Reputation Management of Tiger Woods

By Uncategorized

If you have not yet read Tiger Woods’ My Turn essay “How I’ve Redefined Victory” in this week’s Newsweek, give it a quick read. I’ll wait.

Do you feel a little sick?

My first reaction was “too little, too late.”¬† That reaction was the same as what many people had with Tiger’s press conference apology in August, nine months after his highly publicized car accident.

Tiger Woods had a short window of opportunity at the very beginning of his infidelity coming to light, to step up, apologize and work diligently on recovery. He waited though; hid, actually, as more and more damaging information came out.

Throughout that time I had sympathy for his public relations team because I was sure they were advising him to come forward and there’s nothing more frustrating than having a client who refuses to take good counsel.

The second issue I have with Tiger’s essay is the thick layer of spin. There’s hardly a word in the essay that strikes me as written by anyone other than a PR person (and that’s coming from me, a PR person). It’s the kind of effort that would have been better offered a year ago, but with more authenticity than the carefully crafted B.S. about making mac and cheese for his kids or his nights spent alone channel-surfing.

It’s clear that Tiger’s people are selling him as an everyman; we’re supposed to identify with him and have empathy.

Are you buying it?

There are numerous examples of philanderers who have recovered their reputations after getting caught in compromising positions (I asked for suggestions on Twitter once and had several replies).

It’s possible that Tiger will recover his reputation, but his team has a long road ahead.

Time vs. Newsweek and the Demise of the English Language

By Media

I’m a fan of Newsweek. I have been a subscriber and avid, cover-to-cover reader of the magazine for about 20 years. In high school, my family subscribed to Time and given my choice of magazines in a doctor’s waiting room, I’ll choose the Time over Southern Living or People every time.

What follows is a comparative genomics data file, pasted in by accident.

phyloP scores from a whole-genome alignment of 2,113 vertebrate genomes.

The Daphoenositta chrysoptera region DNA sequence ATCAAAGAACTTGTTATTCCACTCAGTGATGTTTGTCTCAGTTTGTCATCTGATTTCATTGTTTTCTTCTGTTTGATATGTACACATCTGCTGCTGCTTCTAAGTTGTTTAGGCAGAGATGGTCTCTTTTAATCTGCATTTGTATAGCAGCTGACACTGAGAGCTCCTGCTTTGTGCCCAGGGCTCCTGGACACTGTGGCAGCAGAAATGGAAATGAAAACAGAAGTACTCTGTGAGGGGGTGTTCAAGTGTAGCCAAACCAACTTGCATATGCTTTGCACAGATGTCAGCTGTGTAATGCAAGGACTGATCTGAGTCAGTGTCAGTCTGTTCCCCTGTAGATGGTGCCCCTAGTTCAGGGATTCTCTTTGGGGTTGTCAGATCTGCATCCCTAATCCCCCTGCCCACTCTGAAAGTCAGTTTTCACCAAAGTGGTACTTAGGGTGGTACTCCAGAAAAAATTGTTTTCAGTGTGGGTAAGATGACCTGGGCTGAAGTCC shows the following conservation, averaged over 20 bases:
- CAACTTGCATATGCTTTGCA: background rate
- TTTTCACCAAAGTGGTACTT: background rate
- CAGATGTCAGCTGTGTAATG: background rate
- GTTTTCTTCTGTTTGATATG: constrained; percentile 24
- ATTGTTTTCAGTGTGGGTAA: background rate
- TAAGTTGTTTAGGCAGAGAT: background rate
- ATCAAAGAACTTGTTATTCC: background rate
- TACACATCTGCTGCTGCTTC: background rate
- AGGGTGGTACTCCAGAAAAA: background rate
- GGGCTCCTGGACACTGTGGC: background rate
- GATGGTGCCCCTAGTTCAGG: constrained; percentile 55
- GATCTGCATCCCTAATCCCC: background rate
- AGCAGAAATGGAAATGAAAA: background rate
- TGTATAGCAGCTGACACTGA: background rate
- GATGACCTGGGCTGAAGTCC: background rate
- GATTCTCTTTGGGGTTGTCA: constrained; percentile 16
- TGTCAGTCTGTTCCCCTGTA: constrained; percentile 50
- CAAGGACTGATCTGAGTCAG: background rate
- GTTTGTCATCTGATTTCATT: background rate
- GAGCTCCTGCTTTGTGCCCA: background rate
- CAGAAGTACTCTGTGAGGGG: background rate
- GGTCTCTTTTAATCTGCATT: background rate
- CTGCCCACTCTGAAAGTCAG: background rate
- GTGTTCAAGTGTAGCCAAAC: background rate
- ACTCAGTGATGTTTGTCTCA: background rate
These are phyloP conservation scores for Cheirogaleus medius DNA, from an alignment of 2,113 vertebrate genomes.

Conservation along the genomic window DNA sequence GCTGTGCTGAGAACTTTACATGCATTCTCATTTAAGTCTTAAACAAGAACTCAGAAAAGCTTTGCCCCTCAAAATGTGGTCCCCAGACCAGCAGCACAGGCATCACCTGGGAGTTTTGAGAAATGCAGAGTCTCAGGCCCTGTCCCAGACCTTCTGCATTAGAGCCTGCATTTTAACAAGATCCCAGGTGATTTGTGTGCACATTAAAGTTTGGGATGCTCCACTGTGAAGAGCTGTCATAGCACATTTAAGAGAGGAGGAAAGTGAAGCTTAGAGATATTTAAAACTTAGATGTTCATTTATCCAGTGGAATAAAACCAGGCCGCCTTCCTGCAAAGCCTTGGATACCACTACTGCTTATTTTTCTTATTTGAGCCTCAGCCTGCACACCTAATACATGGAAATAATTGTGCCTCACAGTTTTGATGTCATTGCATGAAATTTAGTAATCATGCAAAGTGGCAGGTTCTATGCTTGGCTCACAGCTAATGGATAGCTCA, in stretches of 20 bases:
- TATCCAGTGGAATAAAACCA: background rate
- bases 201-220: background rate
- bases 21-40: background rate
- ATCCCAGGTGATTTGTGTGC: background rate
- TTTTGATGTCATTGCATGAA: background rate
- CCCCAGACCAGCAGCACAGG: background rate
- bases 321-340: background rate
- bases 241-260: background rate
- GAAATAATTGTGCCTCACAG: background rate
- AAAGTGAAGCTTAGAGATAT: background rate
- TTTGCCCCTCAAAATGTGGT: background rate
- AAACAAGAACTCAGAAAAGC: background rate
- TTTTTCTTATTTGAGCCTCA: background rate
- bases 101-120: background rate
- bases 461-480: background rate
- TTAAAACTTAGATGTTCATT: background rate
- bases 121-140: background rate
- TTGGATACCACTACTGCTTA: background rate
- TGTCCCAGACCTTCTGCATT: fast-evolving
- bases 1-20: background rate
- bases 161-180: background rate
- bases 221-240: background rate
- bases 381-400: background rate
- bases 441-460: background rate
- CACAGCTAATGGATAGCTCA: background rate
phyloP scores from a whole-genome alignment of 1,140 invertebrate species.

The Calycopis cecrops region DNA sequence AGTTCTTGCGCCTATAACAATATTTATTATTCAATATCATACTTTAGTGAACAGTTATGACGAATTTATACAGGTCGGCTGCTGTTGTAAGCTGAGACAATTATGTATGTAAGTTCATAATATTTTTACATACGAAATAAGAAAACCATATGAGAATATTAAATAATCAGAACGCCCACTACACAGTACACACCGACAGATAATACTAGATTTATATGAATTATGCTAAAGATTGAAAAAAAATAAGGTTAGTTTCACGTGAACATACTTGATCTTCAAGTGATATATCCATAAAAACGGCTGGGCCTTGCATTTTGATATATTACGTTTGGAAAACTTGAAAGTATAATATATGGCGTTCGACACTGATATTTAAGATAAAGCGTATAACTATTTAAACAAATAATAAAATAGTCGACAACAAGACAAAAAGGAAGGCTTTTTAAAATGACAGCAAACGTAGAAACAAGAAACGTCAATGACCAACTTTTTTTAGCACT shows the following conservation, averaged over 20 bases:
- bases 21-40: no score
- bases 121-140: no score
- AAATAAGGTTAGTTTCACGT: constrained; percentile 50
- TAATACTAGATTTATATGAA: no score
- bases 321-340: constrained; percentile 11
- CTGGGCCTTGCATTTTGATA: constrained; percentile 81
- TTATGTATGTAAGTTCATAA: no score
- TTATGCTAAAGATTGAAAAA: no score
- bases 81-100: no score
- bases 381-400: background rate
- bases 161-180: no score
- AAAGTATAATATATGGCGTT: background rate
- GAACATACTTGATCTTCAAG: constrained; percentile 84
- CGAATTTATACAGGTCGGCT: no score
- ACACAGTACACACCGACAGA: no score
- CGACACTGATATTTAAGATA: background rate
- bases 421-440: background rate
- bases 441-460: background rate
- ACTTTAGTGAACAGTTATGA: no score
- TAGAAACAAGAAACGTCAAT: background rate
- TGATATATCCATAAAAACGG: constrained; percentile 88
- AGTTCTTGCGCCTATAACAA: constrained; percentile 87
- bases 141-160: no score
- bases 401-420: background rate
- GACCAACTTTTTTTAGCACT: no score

In 2009 Newsweek underwent a total redesign. It was jarring. The font is different. The editorial content is sometimes indistinguishable from the advertising. Some of my favorite features were dropped. The content seemed less newsy and more, well, editorial. We discussed the change at the dinner table. My husband, irritated by the changes, was tempted to drop the subscription. I’ve wavered. I’m a very loyal consumer and still enjoy the work of the staff and admire and respect Editor-in-Chief Jon Meacham.

It was with all of these thoughts in mind as I selected an issue of Time magazine from the airport newsstand last night as I awaited my departure. * (A Kindle user, and full-flight reader, I require non-electronic reading material for takeoff and landing). I made my way through the issue well beyond the pilot allowing passengers to use electronic devices. Having finished the same week’s issue of Newsweek recently, it was a good real-time comparison of content. Haiti was the cover story of each and similar news coverage throughout. I found myself enjoying Time, and starting to wonder if we could switch. Could we be Time subscribers and drop Newsweek?

And then I saw it.

On the second to last page, in an article about the Sundance Film Festival, there was the following phrase: “sneak peak.”


Peek. Peek. Peek.

Peek – a quick look. Peak – the top, as in, of a mountain. Pique – to increase, or spike, as in interest.


I’ve often had to have the Peek, Peak, Pique conversation with junior writers, college students and the like but come on, a Time reporter (Steven James Snyder, I am not so much looking at you as I am your editors)? Unacceptable.

Incredibly, looking for the article online I am shocked to find that the typo is there as well — in fact, here’s a screen shot as proof, in case the error is caught and really, I hope it is.

How to Couch-Surf the Sundance Film Festival

How to Couch-Surf the Sundance Film Festival

Trust  me; my own children have had this very lecture. They, from a very tender age, have known the difference.

All right; people make mistakes – fair enough. And I certainly don’t claim to be perfect. I understand typos. But this one stopped me so cold in my tracks it helped make the decision easily.

I’m sticking with Newsweek.

*see the second comment below from SJS. I couldn’t leave that crappy sentence the way it was after THAT.